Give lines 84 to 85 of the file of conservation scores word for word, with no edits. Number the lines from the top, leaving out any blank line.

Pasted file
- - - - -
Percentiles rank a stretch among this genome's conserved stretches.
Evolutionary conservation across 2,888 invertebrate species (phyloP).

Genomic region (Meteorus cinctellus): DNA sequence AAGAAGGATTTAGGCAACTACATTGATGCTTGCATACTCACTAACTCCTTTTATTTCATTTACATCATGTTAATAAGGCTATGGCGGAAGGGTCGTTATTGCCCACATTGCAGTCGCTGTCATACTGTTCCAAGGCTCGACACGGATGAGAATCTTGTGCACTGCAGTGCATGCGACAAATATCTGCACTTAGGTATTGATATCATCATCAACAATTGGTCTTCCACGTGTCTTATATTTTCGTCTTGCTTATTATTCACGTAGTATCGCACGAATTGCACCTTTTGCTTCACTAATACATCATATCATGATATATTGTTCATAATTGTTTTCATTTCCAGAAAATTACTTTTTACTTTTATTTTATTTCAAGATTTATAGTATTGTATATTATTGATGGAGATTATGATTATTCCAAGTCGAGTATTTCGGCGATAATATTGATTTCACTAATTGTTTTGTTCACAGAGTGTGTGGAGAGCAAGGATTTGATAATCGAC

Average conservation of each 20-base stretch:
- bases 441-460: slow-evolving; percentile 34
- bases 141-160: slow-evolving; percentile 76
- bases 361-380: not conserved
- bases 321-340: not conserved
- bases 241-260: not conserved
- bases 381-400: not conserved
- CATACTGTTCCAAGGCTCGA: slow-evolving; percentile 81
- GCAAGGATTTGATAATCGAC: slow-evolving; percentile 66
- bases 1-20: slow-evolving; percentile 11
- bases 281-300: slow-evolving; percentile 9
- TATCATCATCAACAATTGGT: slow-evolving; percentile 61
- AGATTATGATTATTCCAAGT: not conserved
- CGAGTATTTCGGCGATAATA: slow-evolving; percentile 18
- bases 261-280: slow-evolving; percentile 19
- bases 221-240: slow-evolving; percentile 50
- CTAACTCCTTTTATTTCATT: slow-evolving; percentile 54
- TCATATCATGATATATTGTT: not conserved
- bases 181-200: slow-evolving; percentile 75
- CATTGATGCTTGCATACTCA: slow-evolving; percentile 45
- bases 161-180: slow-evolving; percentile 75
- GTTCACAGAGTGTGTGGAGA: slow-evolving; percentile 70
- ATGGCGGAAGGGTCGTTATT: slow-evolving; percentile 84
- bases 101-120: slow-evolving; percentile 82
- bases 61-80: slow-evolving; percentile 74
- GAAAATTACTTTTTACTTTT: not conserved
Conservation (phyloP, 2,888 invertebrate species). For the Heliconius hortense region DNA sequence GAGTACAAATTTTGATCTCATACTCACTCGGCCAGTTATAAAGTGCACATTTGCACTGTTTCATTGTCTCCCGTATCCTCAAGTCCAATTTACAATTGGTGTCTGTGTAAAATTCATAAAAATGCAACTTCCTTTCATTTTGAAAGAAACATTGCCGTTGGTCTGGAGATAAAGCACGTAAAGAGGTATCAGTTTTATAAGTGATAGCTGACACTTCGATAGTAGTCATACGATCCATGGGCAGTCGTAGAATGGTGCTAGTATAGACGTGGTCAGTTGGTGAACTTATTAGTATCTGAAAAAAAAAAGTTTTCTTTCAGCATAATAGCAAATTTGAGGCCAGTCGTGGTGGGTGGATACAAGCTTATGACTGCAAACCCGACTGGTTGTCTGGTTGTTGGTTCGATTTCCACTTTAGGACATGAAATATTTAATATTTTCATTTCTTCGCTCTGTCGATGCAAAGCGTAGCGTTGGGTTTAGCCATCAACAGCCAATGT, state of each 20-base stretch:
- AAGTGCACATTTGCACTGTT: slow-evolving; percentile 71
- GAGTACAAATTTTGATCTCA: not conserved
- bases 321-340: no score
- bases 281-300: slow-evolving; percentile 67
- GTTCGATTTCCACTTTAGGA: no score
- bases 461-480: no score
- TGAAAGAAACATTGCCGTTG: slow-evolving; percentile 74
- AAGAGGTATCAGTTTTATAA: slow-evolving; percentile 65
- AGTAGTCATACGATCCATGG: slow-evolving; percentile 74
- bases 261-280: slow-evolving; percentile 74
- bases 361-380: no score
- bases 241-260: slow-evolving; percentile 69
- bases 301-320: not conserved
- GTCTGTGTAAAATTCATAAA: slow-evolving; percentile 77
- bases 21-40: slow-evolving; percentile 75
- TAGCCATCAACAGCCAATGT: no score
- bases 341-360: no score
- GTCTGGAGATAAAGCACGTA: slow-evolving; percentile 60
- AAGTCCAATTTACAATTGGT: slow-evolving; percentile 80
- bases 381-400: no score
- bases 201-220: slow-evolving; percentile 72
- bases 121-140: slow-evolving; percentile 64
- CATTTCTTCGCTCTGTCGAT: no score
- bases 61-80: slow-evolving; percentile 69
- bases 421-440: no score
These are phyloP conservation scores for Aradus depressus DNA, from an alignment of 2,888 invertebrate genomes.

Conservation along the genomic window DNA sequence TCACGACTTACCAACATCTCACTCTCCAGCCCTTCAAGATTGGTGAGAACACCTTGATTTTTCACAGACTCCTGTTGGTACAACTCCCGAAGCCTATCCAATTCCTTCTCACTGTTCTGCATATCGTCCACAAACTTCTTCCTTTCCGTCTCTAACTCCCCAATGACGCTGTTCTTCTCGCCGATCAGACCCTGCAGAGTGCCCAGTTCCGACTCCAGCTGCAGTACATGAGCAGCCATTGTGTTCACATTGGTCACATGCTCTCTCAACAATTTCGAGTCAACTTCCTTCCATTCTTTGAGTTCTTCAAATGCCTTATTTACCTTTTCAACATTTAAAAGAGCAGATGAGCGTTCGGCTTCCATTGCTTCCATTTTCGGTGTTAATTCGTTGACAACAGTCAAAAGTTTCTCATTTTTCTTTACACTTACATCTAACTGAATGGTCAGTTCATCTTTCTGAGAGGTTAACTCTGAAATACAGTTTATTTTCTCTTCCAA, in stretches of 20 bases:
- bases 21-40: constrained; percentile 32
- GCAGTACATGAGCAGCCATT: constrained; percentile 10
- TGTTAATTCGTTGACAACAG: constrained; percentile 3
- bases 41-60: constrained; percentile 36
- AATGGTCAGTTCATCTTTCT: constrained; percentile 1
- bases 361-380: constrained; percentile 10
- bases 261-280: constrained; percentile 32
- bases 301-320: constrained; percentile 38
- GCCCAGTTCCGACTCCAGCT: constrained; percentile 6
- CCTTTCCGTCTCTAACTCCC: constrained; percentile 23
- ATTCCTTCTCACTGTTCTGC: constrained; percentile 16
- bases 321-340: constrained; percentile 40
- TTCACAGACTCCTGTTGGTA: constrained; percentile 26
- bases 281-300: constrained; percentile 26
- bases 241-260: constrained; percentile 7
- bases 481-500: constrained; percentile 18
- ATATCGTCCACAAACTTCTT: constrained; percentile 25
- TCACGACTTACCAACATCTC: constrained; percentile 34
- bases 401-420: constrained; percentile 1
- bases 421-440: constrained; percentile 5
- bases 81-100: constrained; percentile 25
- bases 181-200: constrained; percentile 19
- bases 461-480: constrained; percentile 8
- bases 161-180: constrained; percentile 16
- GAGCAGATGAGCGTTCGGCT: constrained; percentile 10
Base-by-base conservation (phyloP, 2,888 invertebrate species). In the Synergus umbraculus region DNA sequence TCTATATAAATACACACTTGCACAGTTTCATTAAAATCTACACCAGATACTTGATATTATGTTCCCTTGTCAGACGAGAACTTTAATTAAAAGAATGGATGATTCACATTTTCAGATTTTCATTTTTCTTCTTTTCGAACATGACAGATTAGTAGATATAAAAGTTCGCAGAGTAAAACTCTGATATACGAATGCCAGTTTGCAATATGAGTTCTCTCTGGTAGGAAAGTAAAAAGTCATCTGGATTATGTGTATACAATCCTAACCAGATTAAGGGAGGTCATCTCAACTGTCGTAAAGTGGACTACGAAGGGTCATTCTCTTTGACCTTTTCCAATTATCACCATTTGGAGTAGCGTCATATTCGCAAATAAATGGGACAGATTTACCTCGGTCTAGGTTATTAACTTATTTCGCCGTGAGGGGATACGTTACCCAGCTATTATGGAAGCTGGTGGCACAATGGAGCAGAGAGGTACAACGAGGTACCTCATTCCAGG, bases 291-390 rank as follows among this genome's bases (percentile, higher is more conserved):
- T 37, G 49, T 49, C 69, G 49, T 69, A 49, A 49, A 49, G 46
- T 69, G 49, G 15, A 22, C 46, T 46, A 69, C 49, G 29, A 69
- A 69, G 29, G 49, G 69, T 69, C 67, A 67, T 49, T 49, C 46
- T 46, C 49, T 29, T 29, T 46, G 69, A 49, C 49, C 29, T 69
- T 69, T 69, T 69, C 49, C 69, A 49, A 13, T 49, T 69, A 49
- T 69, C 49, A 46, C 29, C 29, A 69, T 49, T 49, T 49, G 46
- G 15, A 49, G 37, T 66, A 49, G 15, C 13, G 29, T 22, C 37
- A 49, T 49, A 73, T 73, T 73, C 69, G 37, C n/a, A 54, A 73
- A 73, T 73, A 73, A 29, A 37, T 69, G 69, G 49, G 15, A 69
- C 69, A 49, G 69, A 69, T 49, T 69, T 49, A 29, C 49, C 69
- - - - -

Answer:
- T 37, G 49, T 49, C 69, G 49, T 69, A 49, A 49, A 49, G 46
- T 69, G 49, G 15, A 22, C 46, T 46, A 69, C 49, G 29, A 69